What is it?
The HMRC Code of Practice 9 (COP 9) process can be initiated in one of 2 ways:-
- HMRC issue this Code of Practice in selected cases where they suspect tax fraud.
- You voluntarily disclose to HMRC under this code that you have made deliberate errors in some tax returns.
When HMRC suspect that fraud has taken place they may commence criminal proceedings against a company or individual. But under this Code (COP 9), they offer you instead the chance to make a full disclosure under a contractual arrangement called a Contractual Disclosure Facility (CDF).
You have 60 days to respond once an offer is made. If you make a full disclosure of your deliberate conduct, they will NOT pursue a criminal investigation with a view to prosecution.
They expect you to stop any deliberate conduct that has led or may lead to a future tax loss immediately. A specially trained authorised HMRC officer will handle the COP 9 investigation into your tax affairs and you will be given a named contact.
If you co-operate fully with HMRC’s investigation, you will achieve a greater reduction in any penalty found to be due. You may also be able to avoid other civil sanctions such as insolvency and, in some cases, the publication of your name and details.
To comply with the terms of the CDF, you will be admitting to HMRC that tax has been lost because of your deliberate conduct. This means HMRC may be able to seek recovery of the tax, interest and associated penalties you may have evaded for as far back as 20 years.
If you enter into a CDF contract HMRC expect you to co-operate fully with them. Full co-operation will ensure that you achieve the greatest possible reductions for any penalty that may be due on completion of the process.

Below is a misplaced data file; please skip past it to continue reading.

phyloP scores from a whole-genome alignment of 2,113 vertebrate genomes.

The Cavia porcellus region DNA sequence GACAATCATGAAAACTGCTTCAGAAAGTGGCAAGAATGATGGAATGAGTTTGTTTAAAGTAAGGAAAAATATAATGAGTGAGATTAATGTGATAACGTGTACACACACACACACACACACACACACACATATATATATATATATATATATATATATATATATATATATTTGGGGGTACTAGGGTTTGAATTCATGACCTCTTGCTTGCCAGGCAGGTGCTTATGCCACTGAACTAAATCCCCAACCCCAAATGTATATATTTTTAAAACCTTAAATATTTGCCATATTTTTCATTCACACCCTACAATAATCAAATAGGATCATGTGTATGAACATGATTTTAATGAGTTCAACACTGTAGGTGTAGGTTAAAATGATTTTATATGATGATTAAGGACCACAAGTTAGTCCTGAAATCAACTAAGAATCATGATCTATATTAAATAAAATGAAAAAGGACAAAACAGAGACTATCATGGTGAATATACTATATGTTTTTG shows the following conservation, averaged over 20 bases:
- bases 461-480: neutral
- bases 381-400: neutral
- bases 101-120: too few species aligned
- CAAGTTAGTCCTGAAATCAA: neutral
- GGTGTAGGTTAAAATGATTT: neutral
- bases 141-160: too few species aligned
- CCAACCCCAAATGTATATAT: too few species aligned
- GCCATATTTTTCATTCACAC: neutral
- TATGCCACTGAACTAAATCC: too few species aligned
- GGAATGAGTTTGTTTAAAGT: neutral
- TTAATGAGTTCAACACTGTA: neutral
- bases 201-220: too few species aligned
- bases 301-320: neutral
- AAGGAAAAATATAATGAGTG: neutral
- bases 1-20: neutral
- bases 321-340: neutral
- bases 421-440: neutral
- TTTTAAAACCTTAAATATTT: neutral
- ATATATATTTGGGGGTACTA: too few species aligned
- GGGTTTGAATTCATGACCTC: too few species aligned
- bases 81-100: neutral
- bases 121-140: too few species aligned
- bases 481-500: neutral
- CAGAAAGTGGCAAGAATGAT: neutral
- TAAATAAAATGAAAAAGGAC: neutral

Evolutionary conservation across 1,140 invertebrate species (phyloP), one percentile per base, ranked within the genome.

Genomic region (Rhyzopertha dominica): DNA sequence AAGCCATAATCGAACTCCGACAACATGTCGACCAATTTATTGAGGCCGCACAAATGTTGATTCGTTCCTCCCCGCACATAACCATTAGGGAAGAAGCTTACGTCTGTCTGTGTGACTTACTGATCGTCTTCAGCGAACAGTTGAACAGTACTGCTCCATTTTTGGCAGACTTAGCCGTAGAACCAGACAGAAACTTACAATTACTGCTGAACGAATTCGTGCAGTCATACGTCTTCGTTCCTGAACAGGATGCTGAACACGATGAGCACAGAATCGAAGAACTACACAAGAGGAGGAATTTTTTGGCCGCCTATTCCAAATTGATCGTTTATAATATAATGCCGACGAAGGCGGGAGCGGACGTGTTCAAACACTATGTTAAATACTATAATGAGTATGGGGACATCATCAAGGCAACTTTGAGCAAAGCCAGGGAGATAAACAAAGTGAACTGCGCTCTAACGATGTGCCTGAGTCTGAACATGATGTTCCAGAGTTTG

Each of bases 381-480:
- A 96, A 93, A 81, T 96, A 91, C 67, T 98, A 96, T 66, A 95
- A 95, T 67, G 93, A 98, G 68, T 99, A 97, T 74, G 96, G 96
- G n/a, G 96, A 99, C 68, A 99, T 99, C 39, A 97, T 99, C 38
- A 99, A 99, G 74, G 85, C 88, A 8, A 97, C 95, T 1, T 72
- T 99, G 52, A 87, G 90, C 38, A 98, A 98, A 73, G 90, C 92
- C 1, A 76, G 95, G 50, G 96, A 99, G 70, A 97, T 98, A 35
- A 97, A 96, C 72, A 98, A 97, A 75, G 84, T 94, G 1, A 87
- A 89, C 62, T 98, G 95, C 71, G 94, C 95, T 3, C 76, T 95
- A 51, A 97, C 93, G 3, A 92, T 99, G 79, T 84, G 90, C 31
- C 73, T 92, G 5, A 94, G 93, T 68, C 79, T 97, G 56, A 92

If you do not believe that you have brought about a loss of tax through your deliberate conduct you can sign and return the CDF Rejection Letter, within the same 60-day period. HMRC will be happy to consider any explanations or documents that support your rejection. You should only choose the rejection route if you genuinely believe that you have not brought about a loss of tax through your deliberate conduct. If you sign the Rejection Letter, HMRC will start its own investigation which can be a criminal investigation. Your Rejection Letter may also be used in court or tribunal proceedings as evidence. If HMRC decide to proceed with a civil investigation in response to your rejection of their offer they reserve the right to escalate the case to a criminal investigation at a later date if they consider it is appropriate.
We have vast experience of dealing with the HMRC COP 9 process so whatever stage you are at with it, whether you have just received the initial letter or whether the investigation is complete and you have a large bill and penalties that you can’t immediately pay back please get in touch.
For a free no obligation chat to discuss how we can help please call us now (24/7) on 0800 980 2662 or 0161 825 8094. We cover the whole of the UK.